San Francisco Giants’ Run Of Health In Infield Short-Lived As Joaquin Arias Goes Down
You win some, you lose some.
That’s the saying anyway, but for the San Francisco Giants on Monday night, it was really more of a case of winning some, losing some … and then losing some more.
Let’s start with the good news: the winning that the defending World Series champs did was in the battle against injuries as they finally saw the return of third baseman Pablo Sandoval, who is arguably the team’s best pure hitter when healthy. As he is a significant part of the intangible ‘heart’ of the club, his presence at third base and the immediate impact he made at the plate (2-for-4) on Monday bodes well for the club going forward.
Even the return of Kung Fu Panda, however, wasn’t enough to mitigate the team’s 3-1 loss at the hands of
Yasiel Puig the Los Angeles Dodgers.
Not only did the loss set the Giants back to .500 for the season and sole possession of fourth place, it also ended the run of health that the team’s infield enjoyed for all of … two innings. That’s how far the divisional rivals got into their contest on Monday before San Francisco shortstop Joaquin Arias had to leave the game after suffering a hamstring strain while scoring what had been the game’s tying run.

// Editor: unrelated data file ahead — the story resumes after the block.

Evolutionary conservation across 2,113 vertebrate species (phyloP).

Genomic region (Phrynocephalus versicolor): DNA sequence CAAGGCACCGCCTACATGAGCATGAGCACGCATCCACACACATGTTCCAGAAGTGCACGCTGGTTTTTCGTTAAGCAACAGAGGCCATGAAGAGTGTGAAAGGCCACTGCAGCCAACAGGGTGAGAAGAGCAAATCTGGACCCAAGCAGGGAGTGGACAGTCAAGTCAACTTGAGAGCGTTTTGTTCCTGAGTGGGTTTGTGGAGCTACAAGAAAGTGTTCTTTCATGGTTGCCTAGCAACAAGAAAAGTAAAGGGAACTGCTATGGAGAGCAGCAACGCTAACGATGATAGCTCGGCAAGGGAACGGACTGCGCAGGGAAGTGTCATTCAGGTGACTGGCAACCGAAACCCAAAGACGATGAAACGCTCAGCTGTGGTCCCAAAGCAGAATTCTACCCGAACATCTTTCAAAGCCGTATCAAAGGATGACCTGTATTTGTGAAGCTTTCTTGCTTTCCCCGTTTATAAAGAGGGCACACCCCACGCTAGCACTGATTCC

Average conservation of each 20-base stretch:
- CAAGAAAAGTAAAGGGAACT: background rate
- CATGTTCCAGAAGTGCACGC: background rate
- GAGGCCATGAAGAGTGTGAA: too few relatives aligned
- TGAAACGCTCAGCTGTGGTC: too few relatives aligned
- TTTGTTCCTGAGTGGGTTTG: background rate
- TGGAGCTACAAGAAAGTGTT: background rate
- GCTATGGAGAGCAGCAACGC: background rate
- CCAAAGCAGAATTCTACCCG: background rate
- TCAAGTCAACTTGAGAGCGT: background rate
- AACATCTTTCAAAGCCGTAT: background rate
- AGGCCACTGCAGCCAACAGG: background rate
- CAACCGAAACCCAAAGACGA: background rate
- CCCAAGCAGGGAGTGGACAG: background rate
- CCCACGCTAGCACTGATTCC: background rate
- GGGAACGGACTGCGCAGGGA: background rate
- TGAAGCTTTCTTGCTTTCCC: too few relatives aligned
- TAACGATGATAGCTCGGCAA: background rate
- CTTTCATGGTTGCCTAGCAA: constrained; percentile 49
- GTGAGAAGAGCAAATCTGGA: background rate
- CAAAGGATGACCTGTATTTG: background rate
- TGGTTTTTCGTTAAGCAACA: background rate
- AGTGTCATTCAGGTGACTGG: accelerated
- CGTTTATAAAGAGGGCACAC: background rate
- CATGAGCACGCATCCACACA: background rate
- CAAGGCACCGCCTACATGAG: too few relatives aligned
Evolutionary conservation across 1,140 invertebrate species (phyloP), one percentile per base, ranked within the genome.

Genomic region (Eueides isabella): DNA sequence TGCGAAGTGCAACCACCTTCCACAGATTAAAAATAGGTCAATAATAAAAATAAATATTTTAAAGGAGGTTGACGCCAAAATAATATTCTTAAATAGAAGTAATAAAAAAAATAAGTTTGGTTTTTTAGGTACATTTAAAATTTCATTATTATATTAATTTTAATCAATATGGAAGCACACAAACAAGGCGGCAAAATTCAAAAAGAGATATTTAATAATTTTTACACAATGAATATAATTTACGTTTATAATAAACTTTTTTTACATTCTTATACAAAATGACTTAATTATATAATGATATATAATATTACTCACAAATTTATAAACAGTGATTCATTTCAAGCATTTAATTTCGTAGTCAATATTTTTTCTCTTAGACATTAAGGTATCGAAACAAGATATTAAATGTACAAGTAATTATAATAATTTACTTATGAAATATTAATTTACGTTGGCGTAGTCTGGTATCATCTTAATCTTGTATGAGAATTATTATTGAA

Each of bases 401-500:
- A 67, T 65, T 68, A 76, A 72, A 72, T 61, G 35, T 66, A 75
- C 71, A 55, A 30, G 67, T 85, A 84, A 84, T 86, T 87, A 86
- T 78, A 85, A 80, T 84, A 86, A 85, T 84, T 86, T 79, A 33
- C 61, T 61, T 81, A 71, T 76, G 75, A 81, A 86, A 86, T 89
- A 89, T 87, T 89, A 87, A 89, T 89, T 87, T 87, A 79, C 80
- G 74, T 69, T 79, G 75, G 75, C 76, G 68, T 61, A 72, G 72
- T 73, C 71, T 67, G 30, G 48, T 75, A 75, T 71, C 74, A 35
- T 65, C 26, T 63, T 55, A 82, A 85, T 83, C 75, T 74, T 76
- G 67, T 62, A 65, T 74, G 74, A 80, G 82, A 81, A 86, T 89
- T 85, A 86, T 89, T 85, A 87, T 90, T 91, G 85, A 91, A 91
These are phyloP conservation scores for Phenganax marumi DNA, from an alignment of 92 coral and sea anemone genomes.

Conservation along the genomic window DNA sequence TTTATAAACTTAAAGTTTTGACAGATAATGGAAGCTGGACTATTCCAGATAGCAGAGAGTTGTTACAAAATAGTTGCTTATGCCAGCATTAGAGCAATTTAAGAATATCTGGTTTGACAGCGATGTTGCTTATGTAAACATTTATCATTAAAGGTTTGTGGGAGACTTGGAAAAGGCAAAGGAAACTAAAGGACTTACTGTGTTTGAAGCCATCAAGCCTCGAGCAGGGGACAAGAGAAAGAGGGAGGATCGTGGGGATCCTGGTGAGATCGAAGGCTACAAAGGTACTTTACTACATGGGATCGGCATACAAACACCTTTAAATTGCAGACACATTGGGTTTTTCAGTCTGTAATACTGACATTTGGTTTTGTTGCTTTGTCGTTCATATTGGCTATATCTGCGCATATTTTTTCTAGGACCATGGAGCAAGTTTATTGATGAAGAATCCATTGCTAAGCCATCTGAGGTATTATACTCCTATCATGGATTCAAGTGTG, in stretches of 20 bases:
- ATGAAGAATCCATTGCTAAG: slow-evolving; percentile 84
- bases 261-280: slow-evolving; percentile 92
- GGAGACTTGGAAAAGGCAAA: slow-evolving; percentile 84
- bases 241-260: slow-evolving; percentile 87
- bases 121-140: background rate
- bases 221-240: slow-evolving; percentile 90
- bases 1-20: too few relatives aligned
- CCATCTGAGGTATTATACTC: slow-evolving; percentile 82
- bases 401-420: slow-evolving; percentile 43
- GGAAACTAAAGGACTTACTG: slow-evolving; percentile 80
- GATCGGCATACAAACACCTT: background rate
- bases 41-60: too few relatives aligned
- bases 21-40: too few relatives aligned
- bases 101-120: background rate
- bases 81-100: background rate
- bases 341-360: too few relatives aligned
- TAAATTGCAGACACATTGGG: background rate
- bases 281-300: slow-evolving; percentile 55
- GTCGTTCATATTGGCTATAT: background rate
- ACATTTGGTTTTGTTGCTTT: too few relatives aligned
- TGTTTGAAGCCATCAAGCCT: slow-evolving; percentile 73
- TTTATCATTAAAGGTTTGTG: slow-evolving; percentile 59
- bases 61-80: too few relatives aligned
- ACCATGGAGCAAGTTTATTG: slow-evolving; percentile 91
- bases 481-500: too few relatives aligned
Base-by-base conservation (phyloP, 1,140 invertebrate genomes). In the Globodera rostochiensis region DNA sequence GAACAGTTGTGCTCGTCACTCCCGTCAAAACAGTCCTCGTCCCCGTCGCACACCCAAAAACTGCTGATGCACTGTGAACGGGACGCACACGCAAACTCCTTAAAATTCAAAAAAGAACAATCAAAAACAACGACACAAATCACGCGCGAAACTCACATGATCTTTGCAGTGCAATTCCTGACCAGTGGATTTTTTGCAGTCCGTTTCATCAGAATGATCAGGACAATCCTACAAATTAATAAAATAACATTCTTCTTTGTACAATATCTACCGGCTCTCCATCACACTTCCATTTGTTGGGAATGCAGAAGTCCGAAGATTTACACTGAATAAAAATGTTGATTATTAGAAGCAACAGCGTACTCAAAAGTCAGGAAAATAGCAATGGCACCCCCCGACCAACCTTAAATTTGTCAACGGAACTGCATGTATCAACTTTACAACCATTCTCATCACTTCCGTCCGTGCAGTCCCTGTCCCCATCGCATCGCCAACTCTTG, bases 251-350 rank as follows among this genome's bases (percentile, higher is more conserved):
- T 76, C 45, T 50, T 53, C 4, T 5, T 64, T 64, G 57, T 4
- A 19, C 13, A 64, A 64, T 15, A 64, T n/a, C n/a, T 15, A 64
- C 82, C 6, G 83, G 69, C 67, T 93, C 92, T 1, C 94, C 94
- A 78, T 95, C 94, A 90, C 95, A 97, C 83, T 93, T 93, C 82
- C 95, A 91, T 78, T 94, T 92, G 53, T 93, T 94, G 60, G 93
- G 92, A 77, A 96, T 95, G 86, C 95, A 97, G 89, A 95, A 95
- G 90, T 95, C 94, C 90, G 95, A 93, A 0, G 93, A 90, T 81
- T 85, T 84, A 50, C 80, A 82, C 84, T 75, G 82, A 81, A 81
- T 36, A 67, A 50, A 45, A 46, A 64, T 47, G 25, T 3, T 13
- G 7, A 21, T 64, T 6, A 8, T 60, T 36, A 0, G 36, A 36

Get an infielder, lose an infielder, I guess.
Now, considering that regular shortstop Brandon Crawford‘s hamstrings are just fine (though he just recovered from a finger injury), the loss of Arias isn’t exactly what you’d call a season-changing event, especially now that he’s returned to a backup role; that said, his did fill in admirably with his bat over Sandoval’s absence, tossing in an 11-game hitting streak en route to a .313 batting average for the month of June.
Sure, he still doesn’t hit for power and can’t get on base to save his life, but with Crawford not hitting much better and the team’s offense lagging at 26th place for the month, they need all the hot bats they can get.
If there’s any consolation, the strain that Arias suffered is said to be mild and he expects to be evaluated on a day-to-day basis. Then again, if we all got a a nickel for every time a baseball player said a hamstring/oblique strain was mild and day-to-day …
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